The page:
Bryan Brown, Shari Sebbens, Sean Keenan, Matthew Le Nevez, Neveen Hanna
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A big, broiling stew of complex thought, Australia Day is a provocative, intelligent film that dares to pick, probe and ask a lot of burning questions.
Cogently directed (by the ever busy Kriv Stenders, the man behind such high quality and disparate works as Red Dog, Lucky Country, The Go-Betweens: Right Here, and TV’s upcoming Wake In Fright) and smartly written (by Stephen M. Irwin, who penned the impressive TV series, Secrets & Lies), Australia Day runs like a tick-off list of the various ills currently picking at the seams of our great (and sometimes not so great) nation.
It’s all here: black-white relationships; irresponsible policing; people smuggling; the plight of our farmers; the continual presence of unsympathetic politicians; the growing racism in our seemingly polite suburbs; the cruelty and exploitation of the sex work industry; the widening generation gap; and the increasingly fraught societal role of Middle Eastern-Australians. But don’t get the wrong idea – this is no “message movie”, bogged down in weighty ideas and political correctness. Australia Day focuses its themes through rich characterisation, and gives them flight via a sense of pacing that would do any thriller proud.
A separate but inter-connected narrative in the vein of Crash or the seminal works of Robert Altman, Australia Day literally starts on the run, with three characters legging it through the steamy streets of contemporary Brisbane. Middle Eastern heritage youth, Sami (Elias Anton), is on the run from the brother of the girl that he’s just shared drugs and a bed with; Aboriginal teen, April (Miah Madden), is fleeing a car wreck after being pursued by police; and terrified Asian woman, Lan Chang (Jenny Wu), is heading away from a life that has her coursing with fear and desperation. These three characters’ sore and tired legs will send them spinning into the orbits of a number of other players with their own problems: a compromised Aboriginal policewoman (Shari Sebbens); a down-on-his-luck farmer (Bryan Brown); a beer swilling Aussie bigot (Sean Keenan); a no-nonsense detective (Matthew Le Nevez); and a Middle Eastern Lady Macbeth (Neveen Hanna).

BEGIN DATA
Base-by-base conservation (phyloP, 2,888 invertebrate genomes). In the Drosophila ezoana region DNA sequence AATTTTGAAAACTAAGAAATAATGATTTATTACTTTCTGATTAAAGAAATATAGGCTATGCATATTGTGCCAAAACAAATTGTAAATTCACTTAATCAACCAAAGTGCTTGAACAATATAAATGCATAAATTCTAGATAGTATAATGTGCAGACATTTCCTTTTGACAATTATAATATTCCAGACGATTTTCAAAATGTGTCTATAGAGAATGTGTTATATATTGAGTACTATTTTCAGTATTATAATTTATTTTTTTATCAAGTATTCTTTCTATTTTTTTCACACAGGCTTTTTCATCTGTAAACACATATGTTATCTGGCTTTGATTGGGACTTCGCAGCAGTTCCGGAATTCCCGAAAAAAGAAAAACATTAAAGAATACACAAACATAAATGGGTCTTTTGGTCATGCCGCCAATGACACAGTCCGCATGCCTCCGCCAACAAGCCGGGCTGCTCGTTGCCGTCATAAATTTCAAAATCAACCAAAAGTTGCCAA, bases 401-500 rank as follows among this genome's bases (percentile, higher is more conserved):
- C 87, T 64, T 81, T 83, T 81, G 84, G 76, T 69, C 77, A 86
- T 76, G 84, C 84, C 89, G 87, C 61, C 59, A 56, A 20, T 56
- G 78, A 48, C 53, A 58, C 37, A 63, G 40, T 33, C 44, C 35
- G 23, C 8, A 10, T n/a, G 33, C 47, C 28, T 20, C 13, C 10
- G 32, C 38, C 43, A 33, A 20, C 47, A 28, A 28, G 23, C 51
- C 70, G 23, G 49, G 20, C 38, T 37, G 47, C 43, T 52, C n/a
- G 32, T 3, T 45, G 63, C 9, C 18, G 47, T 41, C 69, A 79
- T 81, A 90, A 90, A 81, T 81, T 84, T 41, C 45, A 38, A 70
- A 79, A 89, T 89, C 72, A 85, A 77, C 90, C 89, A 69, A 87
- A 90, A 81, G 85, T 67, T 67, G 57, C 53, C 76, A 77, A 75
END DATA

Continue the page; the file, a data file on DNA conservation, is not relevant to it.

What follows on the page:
Proving that you don’t need an exorbitant running time to canvas a swathe of big issues, Kriv Stenders delivers the very definition of cinematic economy here, not wasting a single frame in telling his broad spectrum story. The connections between the characters and stories are never too forced or gimmicky, and the narrative moves at an impressively breakneck speed while never tripping over itself. The performances, meanwhile, are across-the-board brilliant, with Bryan Brown and Sean Keenan standing out largely because they fill the shoes of the most moving and eye catching characters, respectively. A big, broiling stew of complex thought, Australia Day is a provocative, intelligent film that dares to pick, probe and ask a lot of burning questions. It doesn’t presume to have all the answers, but that just adds to the film’s strengths. Life doesn’t usually come complete with easy solutions, and neither does Australia Day. Sincere, ambitious, and truthful, this is an Aussie film worth celebrating.